What is Total Alkalinity and How Do I Manage It?

Written by: Zach Riggs



Time to read 4 min

When it comes to pool and spa products and pool care, pool professionals throw around a lot of words like pH and total alkalinity. These terms can be confusing and overwhelming if you aren’t familiar with them. We are going to take the mystery out of these terms.

Let’s tackle total alkalinity, what it is, and how to manage it.

What is Total Alkalinity?

When we talk about total alkalinity, we’re looking at how capable your pool water is at resisting changes in pH levels.

The purpose of measuring total alkalinity is to help you control the pH level in your swimming pool. Total alkalinity is a buffer in your pool water.

For example, if something enters your pool that might make your pH levels rise or fall, total alkalinity neutralizes materials that document your collection and stay balanced. Then, your pH can better remain in the 7.2-7.8 range.

It’s important to note, though, that the total alkalinity of your pool water does not set your pH. It only works to keep the pH in the proper range.

What is the Best Range for Total Alkalinity?

Like many measurements in your pool, we measure total alkalinity in parts per million (ppm). You want to keep your pool between 80 and 120 ppm.

If your total alkalinity drops below 80 ppm, your water can become hostile, swinging your pH levels around and up and down. Conversely, if total alkalinity rises above 120 ppm, you will have high pH levels and cloudy water.

You often want to test your pool water with a test measuring total alkalinity.

Low, High, and Just Right Alkalinity

Total alkalinity comes in three states: low, high, and just right.

We mentioned that with low alkalinity, your pH levels swing back and forth between too high and too low. The result? Your pool’s pH levels are unbalanced, and you have issues. Swimmers are complaining of itchy skin and irritated eyes. You may also end up with the following:

  • Chlorine inefficiency
  • Staining on pool walls
  • Scale
  • Metal corrosion on surfaces such as filters, screws, and pipes
  • Pitting, cracking, and etching of pool walls and surfaces
  • Less effective pool sanitizers, so you need to add extra
  • Bouncing of pH levels

If your alkalinity is too high, your pH levels will usually be too high, too. If your pool is cloudy, this is a clear indication your alkalinity levels are too high. You may also end up with the following:

  • Reduced pool circulation
  • Clogged filters and pipes
  • Higher water pressure may result in cracks in your pool pump
  • pH lock where your water is resistant to pH level changes
  • Rough surface areas
  • Water scaling on pool equipment and surfaces

The best way to keep your pool alkalinity at that just-right level is to maintain your collection on an ongoing basis properly. Pay attention to water chemistry and test your water often (twice to thrice a week during the pool season).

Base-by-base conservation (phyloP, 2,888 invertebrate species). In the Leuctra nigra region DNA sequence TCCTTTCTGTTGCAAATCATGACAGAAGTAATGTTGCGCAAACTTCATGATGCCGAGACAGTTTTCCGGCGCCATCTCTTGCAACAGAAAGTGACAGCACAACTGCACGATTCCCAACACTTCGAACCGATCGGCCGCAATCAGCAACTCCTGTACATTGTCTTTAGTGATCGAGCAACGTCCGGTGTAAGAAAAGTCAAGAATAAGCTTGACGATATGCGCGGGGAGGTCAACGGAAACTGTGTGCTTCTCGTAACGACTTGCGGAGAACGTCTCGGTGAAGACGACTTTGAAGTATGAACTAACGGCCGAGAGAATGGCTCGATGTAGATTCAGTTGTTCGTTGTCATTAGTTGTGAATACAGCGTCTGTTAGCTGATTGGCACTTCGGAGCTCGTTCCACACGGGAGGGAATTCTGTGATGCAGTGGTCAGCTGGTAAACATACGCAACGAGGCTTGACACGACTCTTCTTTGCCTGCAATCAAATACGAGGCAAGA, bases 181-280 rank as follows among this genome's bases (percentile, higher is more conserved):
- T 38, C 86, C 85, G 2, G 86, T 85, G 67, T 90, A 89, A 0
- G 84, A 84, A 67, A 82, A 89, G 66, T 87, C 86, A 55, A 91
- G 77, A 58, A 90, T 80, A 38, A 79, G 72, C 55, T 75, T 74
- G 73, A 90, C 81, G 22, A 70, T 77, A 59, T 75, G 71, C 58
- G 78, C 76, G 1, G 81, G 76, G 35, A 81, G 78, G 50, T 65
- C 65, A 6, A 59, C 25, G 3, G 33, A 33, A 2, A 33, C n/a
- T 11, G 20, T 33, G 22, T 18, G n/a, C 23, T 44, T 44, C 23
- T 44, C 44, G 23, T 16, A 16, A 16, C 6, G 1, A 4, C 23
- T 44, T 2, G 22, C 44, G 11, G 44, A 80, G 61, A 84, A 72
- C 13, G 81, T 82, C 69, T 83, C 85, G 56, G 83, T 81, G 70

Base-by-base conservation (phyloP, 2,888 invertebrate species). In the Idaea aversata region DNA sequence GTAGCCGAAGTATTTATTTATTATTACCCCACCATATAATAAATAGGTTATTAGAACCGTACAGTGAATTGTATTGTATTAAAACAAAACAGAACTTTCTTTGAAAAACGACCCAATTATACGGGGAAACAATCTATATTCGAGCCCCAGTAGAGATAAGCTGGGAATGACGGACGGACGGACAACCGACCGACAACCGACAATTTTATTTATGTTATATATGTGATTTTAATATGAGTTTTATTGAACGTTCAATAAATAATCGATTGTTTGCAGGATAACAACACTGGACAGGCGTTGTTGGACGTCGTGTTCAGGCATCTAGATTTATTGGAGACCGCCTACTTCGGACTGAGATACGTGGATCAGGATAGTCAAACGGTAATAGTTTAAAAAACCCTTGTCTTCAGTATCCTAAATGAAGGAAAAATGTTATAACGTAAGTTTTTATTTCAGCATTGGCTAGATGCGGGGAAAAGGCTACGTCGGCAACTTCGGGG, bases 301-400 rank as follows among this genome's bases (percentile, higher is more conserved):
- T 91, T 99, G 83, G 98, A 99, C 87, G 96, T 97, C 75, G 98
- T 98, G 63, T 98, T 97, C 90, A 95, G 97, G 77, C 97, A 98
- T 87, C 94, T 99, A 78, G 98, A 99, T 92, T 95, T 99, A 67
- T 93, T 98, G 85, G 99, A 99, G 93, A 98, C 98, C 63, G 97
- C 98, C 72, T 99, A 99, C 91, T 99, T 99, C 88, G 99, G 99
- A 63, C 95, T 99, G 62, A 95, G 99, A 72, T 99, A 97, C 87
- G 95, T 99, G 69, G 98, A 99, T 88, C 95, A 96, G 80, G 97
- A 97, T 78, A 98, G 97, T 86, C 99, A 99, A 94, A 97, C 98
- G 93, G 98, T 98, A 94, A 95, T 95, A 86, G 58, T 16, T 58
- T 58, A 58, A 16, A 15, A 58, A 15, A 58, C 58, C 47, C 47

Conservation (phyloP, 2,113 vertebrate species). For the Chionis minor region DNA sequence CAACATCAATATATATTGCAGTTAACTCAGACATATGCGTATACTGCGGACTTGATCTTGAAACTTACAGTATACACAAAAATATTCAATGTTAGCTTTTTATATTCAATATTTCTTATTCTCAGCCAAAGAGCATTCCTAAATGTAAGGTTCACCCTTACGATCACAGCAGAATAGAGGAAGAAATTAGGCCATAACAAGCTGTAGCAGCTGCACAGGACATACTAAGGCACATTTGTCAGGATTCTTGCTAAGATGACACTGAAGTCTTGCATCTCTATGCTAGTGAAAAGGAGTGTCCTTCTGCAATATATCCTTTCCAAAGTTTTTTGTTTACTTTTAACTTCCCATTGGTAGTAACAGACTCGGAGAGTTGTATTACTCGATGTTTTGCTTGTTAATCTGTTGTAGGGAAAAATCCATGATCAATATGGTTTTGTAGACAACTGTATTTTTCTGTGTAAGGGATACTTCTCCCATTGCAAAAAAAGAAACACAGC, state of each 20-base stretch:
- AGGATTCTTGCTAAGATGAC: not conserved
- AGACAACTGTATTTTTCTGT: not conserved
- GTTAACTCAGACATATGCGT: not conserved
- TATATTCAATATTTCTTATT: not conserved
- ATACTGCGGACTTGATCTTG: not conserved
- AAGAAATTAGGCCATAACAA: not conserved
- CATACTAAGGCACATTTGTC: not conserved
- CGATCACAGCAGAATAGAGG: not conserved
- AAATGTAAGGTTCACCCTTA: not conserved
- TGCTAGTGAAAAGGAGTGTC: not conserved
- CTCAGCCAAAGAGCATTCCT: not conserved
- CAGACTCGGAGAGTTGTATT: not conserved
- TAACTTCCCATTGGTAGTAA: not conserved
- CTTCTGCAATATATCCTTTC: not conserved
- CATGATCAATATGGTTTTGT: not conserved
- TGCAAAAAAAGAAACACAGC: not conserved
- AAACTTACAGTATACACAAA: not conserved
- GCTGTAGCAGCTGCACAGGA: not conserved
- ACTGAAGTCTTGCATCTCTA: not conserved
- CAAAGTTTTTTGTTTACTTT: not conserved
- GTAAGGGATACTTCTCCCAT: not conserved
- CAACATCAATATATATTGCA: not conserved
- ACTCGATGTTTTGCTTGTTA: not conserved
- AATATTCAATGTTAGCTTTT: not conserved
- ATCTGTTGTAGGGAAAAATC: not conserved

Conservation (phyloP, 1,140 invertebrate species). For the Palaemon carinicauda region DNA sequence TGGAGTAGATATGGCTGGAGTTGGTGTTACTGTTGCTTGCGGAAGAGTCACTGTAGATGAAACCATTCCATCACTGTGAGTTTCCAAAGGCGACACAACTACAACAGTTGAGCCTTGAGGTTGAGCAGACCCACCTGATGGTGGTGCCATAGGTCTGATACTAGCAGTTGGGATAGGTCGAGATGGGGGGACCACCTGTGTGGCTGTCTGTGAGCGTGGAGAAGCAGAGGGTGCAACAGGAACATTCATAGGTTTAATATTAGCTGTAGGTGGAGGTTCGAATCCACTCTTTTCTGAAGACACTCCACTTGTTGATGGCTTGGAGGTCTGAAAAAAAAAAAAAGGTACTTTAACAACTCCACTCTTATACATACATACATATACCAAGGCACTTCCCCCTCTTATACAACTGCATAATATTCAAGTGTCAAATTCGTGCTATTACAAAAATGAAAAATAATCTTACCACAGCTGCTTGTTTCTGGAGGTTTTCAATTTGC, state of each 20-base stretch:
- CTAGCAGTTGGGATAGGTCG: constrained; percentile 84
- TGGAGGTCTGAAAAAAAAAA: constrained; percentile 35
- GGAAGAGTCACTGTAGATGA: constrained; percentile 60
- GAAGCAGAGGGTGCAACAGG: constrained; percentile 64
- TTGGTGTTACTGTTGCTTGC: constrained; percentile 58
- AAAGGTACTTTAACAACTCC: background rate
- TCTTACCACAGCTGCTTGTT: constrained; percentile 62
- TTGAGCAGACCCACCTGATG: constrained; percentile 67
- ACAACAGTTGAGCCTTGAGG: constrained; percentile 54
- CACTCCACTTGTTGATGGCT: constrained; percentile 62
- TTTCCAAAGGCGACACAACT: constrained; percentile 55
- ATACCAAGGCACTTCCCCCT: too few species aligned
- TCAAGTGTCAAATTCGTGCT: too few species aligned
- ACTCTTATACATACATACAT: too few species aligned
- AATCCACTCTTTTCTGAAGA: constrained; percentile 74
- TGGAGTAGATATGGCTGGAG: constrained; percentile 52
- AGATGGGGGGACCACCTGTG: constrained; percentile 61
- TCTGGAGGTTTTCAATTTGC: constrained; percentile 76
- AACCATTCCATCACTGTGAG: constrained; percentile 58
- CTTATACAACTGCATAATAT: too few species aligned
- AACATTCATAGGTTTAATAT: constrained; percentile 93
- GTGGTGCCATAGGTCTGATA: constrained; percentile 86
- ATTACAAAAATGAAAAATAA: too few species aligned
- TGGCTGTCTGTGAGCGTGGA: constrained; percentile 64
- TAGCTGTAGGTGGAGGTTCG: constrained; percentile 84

You also want to ensure and test your pool’s alkalinity level at least twice a week.

How Do You Manage Total Alkalinity?

If your alkalinity is low, you will employ acid. You can use either liquid or dry acid over several days. This is better than making quick, significant adjustments. For example, if you add too much acid, you’ll drastically lower your pH level, and then you may end up with corroded pool surfaces and equipment, costing you a lot of money to repair or replace.

Most people use muriatic acid or sodium bisulfate to lower the total alkalinity. After you’ve added an alkalinity decreaser, be sure to check your pH level, as it may have dropped, too.

Low alkalinity levels are the most damaging to your pool, but high alkalinity levels can also cause issues. The most common problem you have with high alkalinity levels is cloudy water.

If you need to raise your alkalinity, it’s time to head to one of our favorite pool chemicals. You’ll use an alkalinity increaser, such as BioGuard Balance Pak 100. You’ll add this according to the directions on the bag over a few hours while circulating your pool water.

After raising or lowering your total alkalinity, you want to test your water again and ensure your pool is balanced.

What Happens When Both pH and Total Alkalinity Are Off?

If your pH is low and your total alkalinity is high, you want to raise your pH first to the normal range of 7.2-7.8.

After your pH is restored, then you can lower the total alkalinity.

Now, if your total alkalinity is low and your pH is high, you want to raise your total alkalinity and then reduce your pH levels.

Finally, only add acid to your pool water if your pH is less than 7. This is also true even if your total alkalinity is high. Wait for your pH to rise first. If it doesn't head up independently, you may need to add an increase.

Final Thoughts on Your Pool’s Total Alkalinity

Maintaining your total alkalinity and the pH in your swimming pool is vital. If you don’t, your pool won’t be adequately sanitized and could become corrosive. Your total alkalinity tells you how protected your water is against sudden pH changes.

These two things go hand and hand as total alkalinity stabilizes your pH levels. By keeping your levels in check, you have an excellent balance that keeps your pool healthy and clean. You need the best pool and spa products to measure and manage your pool’s total alkalinity and pH levels; we’ve got them!

Whether you have a swimming pool, a hot tub, or both, you've come to the right place if you're looking for quality pool and hot tub chemicals shipped to your door. At Pool Goods, we are here for you to help you enjoy every day in your swimming pool with the best pool and spa products on the market shipped right to you!